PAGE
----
“When surveying visitors, three-quarters of them identified ‘scenic driving’ as a primary activity within the park,” he said. His research from 2006 found that visitors found the park’s shuttle buses inconvenient and crowded, but were happy the bus system eased environmental impacts.
White’s research projects have found one key point: For their survival, the parks need to make a connection with visitors, who must understand what makes that site special.
“Why this park? What are the defining characteristics of the natural landscape and cultural history? It helps them to understand that they have a role in preserving the special quality of that place over time,” said White, who works with the parks in projects that help the National Park Service set policy.
“Nudging” people out of their cars and into nature is one way to do that.
“But in many national park sites, even in the iconic parks, the average visitation time can be five hours or half a day. One of the challenges is getting people to engage the park experience beyond the very surface,” White said.
While Americans flock to Grand Canyon to view a landscape that’s timeless, the way they understand it is constantly changing.
Paul Hirt, a professor of history, has studied the history of interpretations at parks and historical sites.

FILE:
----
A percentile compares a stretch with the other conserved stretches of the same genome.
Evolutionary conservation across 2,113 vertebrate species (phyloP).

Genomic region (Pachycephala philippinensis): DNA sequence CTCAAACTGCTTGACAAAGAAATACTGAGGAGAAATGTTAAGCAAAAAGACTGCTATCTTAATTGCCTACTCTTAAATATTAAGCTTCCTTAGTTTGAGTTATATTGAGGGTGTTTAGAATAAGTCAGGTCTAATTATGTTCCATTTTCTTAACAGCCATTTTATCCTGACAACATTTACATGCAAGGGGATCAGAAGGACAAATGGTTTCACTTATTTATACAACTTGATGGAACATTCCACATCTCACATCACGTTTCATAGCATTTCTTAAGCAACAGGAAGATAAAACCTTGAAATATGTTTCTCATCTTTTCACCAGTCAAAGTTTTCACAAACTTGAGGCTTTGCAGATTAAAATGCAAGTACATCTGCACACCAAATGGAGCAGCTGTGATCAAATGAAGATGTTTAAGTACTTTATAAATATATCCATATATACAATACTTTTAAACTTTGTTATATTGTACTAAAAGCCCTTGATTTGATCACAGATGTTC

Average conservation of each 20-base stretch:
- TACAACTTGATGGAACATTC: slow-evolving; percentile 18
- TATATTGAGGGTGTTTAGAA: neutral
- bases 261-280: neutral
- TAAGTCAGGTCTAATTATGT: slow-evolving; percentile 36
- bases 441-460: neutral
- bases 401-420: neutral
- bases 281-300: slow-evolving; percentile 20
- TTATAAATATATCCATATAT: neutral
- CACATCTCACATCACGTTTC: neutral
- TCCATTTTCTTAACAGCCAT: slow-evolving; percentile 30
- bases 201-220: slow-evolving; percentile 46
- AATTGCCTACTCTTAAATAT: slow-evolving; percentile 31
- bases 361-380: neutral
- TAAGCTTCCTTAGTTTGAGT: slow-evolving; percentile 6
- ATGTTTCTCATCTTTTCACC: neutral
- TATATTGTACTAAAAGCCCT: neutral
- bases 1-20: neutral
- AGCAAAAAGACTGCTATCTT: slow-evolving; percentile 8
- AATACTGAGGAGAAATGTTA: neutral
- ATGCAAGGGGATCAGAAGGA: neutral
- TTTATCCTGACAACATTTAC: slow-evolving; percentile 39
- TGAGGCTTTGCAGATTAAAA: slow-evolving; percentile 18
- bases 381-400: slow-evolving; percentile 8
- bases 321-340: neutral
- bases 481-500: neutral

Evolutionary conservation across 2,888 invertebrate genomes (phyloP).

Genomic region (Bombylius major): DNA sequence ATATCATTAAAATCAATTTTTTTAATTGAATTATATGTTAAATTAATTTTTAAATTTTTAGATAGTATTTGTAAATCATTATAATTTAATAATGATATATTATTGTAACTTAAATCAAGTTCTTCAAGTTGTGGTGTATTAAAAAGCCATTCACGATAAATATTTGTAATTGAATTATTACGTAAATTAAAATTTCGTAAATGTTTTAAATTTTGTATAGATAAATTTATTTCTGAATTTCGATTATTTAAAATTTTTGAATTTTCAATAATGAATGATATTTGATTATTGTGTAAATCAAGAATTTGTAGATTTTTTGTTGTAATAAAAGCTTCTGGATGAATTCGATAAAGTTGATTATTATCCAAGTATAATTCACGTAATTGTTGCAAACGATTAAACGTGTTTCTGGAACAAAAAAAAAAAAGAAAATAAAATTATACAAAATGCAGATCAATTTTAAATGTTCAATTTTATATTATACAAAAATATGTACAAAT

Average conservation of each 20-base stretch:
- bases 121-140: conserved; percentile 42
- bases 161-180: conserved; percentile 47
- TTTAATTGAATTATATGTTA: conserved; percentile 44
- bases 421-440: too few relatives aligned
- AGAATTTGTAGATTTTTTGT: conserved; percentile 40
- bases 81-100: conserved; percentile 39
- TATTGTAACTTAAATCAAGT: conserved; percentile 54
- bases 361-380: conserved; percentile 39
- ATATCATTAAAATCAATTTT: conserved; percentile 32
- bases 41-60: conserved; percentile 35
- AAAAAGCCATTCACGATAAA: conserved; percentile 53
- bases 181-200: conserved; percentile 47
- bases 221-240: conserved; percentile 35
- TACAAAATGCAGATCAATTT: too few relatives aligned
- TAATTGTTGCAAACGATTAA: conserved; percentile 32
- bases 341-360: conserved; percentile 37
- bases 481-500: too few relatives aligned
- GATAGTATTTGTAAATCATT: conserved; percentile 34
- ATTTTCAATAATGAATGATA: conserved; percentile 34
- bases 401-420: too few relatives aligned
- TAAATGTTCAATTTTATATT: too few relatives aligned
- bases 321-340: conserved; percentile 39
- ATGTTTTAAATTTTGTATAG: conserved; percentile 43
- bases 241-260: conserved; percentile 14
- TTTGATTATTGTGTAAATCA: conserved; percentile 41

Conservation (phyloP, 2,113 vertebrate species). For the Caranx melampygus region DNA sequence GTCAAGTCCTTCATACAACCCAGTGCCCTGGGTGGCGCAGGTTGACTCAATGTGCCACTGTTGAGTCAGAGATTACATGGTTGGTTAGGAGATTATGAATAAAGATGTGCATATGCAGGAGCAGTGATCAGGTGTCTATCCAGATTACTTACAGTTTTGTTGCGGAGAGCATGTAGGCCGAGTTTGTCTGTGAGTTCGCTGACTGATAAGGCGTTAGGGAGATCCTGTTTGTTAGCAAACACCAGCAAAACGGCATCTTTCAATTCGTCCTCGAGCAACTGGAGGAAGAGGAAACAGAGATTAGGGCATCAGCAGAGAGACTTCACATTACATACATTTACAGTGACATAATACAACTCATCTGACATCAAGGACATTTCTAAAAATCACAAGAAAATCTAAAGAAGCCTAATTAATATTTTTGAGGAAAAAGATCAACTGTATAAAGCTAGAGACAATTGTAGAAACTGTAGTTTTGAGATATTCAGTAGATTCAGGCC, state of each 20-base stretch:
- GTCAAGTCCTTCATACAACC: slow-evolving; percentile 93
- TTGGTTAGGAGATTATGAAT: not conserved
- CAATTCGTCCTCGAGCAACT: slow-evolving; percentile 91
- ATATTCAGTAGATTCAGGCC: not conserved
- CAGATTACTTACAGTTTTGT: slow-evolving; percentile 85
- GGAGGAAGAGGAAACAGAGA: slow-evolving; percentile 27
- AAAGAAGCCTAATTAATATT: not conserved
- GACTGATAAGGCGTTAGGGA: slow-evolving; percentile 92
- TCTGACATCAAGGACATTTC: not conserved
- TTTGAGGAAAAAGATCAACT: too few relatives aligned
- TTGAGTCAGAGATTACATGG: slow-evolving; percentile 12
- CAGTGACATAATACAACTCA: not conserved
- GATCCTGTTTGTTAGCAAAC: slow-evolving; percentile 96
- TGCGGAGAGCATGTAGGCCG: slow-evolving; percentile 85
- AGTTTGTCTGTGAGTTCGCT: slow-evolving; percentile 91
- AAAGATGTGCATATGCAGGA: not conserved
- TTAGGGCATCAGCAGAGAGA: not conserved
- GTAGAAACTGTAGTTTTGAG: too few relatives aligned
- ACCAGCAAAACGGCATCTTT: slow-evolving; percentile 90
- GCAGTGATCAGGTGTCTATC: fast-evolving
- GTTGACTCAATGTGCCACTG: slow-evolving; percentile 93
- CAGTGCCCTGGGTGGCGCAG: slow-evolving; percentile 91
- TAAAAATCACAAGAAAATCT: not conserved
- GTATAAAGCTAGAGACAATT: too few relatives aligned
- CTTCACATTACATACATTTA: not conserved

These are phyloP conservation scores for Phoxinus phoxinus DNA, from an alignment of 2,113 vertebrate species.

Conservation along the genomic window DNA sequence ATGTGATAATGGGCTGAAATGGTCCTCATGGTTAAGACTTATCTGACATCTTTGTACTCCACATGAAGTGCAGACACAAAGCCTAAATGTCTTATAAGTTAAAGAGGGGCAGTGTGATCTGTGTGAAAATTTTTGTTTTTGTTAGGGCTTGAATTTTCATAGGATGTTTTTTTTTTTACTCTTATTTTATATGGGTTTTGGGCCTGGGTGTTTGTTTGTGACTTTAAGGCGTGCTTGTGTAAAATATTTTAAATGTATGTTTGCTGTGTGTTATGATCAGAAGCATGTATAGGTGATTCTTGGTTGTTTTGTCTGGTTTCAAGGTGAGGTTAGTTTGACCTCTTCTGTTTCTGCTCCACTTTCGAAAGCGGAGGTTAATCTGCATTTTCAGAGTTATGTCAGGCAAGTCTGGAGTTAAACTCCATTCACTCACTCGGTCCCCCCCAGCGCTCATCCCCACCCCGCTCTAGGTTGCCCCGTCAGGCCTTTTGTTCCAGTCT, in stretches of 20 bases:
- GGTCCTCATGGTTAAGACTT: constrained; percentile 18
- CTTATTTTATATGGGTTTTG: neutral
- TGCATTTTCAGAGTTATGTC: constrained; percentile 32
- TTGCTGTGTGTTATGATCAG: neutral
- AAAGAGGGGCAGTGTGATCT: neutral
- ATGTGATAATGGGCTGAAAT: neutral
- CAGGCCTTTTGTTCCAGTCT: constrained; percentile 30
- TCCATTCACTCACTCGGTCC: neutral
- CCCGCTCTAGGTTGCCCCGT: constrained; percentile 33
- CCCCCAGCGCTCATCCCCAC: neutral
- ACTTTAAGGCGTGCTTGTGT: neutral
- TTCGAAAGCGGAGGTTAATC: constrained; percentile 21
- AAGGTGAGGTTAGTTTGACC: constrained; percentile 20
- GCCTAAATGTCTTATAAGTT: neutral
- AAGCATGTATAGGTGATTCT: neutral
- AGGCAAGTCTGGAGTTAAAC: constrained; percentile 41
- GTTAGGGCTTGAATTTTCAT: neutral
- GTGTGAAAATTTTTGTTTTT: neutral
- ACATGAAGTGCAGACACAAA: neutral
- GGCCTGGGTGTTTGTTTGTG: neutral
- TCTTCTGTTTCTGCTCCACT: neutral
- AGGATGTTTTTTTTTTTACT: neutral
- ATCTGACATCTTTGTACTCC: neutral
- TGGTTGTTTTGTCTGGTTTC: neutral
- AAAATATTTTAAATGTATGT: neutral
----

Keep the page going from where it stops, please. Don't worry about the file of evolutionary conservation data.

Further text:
“For a long time the Grand Canyon was interpreted as a geological wonder,” said Hirt, senior sustainability scholar in the School of Sustainability.
Later, the park hired Navajo and Hopi Indians to add cultural interpretation. In the 1970s, the park’s desert-adapted ecosystem became more highlighted. In the 1980s, the park added an interpretive site that detailed visibility issues and sources of air pollution, and Congress voted to regulate helicopter flights.
“Suddenly we had to ask ourselves, is peace and quiet a value that we want to protect in our national parks?” Hirt asked.
“We interpret the parks through the lens of the issues that face us at any moment in history. The ranger talks or brochures are shaped by the issues and concerns of the day, and those change all the time,” added Hirt, who received a grant from the National Endowment for the Humanities to create a website of interpretative history about Grand Canyon National Park.
The National Park Service’s historical and cultural sites were preserved because they were meaningful to people at one point in time.
“But maybe a generation or two later, meanings have changed. And how we share and interpret that site to visitors has to change,” Hirt said.
He gave as an example the Whitman Mission National Historic Site near Walla Walla, Washington, which was established in 1936 as a memorial to a group of Methodist missionaries who were slain by Native Americans in 1847. Later, the events were reinterpreted to include the views of the Cayuse Indians, who faced disease and the loss of land after the missionaries arrived.